the land of Uz there lived a man whose name was Job. This man was blameless and upright; he feared God and shunned evil. He had seven sons and three daughters, and he owned seven thousand sheep, three thousand camels, five hundred yoke of oxen … He was the greatest man among all the people of the East. Job 1:1-3 NIV
For most Christians, we go through life with a sense that we know God. After all, we’ve read God’s Word; we’ve walked with Him and have had experiences with Him. But do we really know God? What happens when the bottom falls out? What happens when everything you’ve known God to be in your life is turned upside down and you are left dazed and pondering the very essence of your relationship with Him and who He really is?
Job was a blessed man of God. He was upright, rich in many ways, and was described as the greatest man among all the people in the east. Job wanted for nothing and he was abundantly blessed by God. He benefited from God’s protection. Even Satan recognized Job’s status as favored by God.
“Does Job fear God for nothing?” Satan replied. Have you not put a hedge around him and his household and everything he has? You have blessed the works of his hands, so that his flocks and herds are spread throughout the land. Job 1:9-10 NLT
Job knew God as this unfaltering life source; faithful to uphold the stature of the blameless, abundant in blessings, and a consistent shield. This is how Job knew God. Do you think maybe Job was too comfortable in this way of life? I would imagine Brother Job was much like we are today. We have a system (if you will), a way of doing things, and we have always done it this way. We tend to place God in the constraints of our own systematic living; whether it is the way we do church, our family and relationships, work etc. We come to know God in a particular way in those areas and expect that this is just the way it is. And yes, God is unchanging. He is the same yesterday, today, and forever; but we come to know our God in different ways because of His sovereignty and permissive will.
It is when you lose your job after 20 years laboring for the same company or when you are diagnosed with a rare form of cancer yet you have been active and healthy most your life. It is when you are forced to go through circumstances that you did not see coming and were not prepared for, situations that devastate your life and rattle your faith that you begin to see God and you begin to truly know Him through unlikely experiences.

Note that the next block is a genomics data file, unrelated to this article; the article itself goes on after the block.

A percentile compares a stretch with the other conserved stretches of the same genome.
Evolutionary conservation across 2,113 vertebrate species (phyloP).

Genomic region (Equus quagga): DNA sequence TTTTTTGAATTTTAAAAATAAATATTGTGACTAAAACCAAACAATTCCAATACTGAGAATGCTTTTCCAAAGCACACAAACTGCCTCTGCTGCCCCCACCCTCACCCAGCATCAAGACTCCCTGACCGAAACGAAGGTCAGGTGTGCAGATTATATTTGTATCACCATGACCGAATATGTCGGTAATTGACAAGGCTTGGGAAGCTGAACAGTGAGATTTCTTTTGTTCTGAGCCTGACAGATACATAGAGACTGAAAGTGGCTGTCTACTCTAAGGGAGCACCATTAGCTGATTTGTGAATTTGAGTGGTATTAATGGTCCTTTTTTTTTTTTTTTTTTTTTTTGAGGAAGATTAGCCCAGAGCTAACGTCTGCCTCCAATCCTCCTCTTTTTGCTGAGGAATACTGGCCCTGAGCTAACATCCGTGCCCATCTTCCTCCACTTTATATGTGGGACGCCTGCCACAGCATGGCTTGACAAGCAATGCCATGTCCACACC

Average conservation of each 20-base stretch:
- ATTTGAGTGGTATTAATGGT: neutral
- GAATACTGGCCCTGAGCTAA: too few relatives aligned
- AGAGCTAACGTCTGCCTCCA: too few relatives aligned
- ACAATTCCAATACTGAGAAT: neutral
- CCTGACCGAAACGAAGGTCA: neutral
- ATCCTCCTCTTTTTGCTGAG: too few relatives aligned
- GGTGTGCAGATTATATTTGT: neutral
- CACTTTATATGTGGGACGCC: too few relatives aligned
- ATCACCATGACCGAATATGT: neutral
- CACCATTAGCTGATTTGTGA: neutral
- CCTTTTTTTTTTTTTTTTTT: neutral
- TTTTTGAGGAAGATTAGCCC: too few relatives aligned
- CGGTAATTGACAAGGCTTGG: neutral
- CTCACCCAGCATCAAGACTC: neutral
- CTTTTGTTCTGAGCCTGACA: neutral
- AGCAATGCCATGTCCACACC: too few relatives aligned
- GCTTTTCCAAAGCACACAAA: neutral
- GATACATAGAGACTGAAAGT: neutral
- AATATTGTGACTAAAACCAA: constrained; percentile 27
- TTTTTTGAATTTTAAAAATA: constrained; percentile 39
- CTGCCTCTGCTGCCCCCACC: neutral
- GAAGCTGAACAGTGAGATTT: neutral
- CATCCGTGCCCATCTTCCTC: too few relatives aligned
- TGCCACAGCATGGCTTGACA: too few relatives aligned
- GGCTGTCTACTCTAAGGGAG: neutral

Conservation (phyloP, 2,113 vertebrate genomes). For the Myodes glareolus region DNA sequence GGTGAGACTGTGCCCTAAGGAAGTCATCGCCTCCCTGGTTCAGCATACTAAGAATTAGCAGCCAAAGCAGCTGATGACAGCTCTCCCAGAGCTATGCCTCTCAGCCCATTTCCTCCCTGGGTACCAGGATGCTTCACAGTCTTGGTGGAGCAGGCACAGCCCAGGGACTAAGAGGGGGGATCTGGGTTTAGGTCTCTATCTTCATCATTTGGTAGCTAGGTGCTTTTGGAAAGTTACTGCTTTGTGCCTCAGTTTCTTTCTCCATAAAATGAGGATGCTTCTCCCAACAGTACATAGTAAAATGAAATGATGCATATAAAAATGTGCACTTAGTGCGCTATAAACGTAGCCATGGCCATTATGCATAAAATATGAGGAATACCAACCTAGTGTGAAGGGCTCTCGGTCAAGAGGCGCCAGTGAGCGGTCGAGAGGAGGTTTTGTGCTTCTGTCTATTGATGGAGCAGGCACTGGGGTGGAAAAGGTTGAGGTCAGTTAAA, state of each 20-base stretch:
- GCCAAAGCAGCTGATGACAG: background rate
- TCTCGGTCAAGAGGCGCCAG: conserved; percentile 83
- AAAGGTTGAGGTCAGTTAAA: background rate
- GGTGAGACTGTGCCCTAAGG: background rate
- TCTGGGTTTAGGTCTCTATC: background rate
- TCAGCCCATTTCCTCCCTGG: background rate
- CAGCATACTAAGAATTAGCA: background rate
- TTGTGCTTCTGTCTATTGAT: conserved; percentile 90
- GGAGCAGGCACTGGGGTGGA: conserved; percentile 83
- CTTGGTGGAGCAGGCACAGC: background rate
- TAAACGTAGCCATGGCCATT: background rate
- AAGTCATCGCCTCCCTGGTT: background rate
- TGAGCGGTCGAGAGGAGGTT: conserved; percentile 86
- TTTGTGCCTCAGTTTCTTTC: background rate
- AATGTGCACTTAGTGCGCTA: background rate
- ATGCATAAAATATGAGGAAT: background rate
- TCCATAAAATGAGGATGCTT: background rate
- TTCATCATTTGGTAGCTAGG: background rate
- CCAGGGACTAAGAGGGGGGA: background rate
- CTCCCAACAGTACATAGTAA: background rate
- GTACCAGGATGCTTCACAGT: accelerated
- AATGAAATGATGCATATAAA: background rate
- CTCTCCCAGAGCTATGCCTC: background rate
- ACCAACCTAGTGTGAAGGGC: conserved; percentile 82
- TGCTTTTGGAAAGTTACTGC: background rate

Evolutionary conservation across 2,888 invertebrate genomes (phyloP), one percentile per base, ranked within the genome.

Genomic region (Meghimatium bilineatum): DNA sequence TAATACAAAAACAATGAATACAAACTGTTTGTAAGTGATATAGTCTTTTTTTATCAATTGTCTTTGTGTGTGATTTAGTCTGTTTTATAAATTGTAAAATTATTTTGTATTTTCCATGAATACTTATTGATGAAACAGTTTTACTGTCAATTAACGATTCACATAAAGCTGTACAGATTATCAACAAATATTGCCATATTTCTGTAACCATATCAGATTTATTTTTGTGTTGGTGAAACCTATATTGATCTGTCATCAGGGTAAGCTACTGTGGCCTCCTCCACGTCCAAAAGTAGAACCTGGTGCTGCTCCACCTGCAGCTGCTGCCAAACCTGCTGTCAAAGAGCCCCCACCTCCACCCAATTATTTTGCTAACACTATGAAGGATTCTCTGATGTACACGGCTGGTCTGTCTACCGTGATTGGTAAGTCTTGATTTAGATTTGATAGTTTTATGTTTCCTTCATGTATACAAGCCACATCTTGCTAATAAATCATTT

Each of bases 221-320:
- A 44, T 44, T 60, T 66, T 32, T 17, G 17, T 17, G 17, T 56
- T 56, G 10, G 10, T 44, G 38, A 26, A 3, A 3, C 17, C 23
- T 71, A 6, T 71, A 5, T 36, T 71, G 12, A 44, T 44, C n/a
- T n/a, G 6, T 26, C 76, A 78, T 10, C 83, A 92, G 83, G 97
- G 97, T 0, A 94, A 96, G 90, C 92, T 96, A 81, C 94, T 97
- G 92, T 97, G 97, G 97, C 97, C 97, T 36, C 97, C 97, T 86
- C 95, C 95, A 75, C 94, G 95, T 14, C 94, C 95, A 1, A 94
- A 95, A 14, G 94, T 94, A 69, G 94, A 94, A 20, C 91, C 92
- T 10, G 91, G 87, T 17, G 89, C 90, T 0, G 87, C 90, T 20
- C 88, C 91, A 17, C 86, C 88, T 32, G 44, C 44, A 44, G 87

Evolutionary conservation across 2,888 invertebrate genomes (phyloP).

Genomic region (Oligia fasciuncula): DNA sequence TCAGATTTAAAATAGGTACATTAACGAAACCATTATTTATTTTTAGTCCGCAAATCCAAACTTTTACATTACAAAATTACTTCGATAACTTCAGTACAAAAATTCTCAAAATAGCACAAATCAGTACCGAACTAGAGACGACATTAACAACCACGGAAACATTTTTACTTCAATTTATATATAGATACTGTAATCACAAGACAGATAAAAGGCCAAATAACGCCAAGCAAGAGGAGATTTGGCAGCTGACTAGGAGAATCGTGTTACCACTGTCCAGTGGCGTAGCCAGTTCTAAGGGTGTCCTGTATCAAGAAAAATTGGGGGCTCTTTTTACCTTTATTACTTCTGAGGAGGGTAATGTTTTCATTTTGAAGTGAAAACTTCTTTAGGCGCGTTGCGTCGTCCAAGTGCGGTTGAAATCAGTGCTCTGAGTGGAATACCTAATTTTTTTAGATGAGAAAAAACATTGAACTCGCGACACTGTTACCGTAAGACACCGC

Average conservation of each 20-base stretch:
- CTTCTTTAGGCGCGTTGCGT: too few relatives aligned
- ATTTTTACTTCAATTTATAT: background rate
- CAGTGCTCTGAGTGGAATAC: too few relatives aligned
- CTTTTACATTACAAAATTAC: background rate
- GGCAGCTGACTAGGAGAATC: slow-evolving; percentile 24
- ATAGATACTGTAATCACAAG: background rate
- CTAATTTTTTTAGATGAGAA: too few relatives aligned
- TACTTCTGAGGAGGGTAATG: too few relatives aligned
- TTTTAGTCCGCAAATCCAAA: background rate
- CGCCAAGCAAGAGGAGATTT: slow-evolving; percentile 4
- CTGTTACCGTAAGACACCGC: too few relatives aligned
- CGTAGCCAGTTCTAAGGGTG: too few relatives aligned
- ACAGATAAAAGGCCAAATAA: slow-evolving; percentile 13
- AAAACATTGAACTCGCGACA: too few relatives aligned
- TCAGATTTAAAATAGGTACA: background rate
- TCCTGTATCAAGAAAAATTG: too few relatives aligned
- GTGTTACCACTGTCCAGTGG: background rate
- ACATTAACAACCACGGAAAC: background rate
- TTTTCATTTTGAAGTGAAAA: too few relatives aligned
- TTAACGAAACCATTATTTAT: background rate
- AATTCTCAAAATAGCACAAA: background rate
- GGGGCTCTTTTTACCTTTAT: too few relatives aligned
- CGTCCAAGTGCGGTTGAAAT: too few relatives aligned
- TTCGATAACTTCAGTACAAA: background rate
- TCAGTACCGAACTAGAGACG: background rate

God doesn’t always reveal himself in the manner in which we desire. A quote from the Devotion My Utmost for His Highest, by Oswald Chambers will better put it in perspective: “At times God will appear like an unkind friend, but He is not; He will appear like an unnatural father, but He is not; He will appear like an unjust judge, but He is not.” God allowed for Satan to completely devastate Job’s life. We always tend to think, how awful for poor Job that he had to go through such turmoil. And yes, God restored Job and blessed him with double. At the heart of the matter, I believe God was most concerned about Job’s relationship with Him. What an awesome revelation. Because of this trial, Job can now know God on a more intimate level, as Father, healer, redeemer, peace, joy, and strength. God knows us better than we know ourselves.
You have searched me, LORD, and you know me. You know when I sit and when I rise; you perceive my thoughts from afar. Psalm 139: 1-2 NIV
I believe God wants us to know Him better. As we come to know Him in these life lessons it will better equip and enable us to become more like Him.
“He is coming with the clouds, and every eye will see Him, even those who pierced Him; and all the tribes of the earth will mourn over Him.” – Revelation 1:7 NASB
In the days before His crucifixion, Jesus told His disciples that He would return at a time when “all the tribes of the earth” would see Him “coming on the clouds of the sky with power and great glory” (Matthew 24:30). Then, when He ascended into Heaven, the disciples watched as “a cloud received Him out of their sight” (Acts 1:9).